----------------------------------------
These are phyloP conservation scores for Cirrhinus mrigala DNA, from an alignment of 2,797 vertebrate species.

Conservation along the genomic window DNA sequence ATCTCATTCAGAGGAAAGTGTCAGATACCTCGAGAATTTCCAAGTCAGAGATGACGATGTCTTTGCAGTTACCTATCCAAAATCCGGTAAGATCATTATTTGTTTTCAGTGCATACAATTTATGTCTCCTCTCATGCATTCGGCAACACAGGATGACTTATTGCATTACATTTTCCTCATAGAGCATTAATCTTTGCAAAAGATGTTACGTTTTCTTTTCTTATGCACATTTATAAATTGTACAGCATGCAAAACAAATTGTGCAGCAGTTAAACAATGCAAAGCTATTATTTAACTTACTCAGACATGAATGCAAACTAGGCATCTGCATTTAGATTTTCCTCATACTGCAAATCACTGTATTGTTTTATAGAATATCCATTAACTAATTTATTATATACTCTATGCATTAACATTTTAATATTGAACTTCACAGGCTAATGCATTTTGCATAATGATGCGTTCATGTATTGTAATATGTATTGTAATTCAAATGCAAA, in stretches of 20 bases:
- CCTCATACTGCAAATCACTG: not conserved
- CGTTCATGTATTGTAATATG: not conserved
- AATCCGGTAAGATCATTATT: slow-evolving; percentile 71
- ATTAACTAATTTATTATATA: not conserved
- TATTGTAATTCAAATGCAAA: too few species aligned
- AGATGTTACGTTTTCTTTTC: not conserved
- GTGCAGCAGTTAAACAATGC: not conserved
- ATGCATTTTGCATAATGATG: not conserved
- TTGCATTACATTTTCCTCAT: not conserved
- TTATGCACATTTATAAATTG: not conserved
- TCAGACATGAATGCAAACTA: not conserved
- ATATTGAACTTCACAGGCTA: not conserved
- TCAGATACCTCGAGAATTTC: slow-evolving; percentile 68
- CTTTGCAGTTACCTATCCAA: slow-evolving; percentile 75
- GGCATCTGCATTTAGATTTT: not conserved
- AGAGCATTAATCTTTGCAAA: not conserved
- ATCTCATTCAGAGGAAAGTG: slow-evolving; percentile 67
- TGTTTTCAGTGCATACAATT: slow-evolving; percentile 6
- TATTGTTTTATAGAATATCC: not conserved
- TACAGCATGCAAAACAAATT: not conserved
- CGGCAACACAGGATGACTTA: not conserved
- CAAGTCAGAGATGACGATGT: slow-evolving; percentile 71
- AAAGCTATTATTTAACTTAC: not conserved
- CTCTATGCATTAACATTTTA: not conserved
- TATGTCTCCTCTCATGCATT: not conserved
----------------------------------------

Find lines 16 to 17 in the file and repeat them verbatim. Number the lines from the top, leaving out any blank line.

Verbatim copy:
- CTTTGCAGTTACCTATCCAA: slow-evolving; percentile 75
- GGCATCTGCATTTAGATTTT: not conserved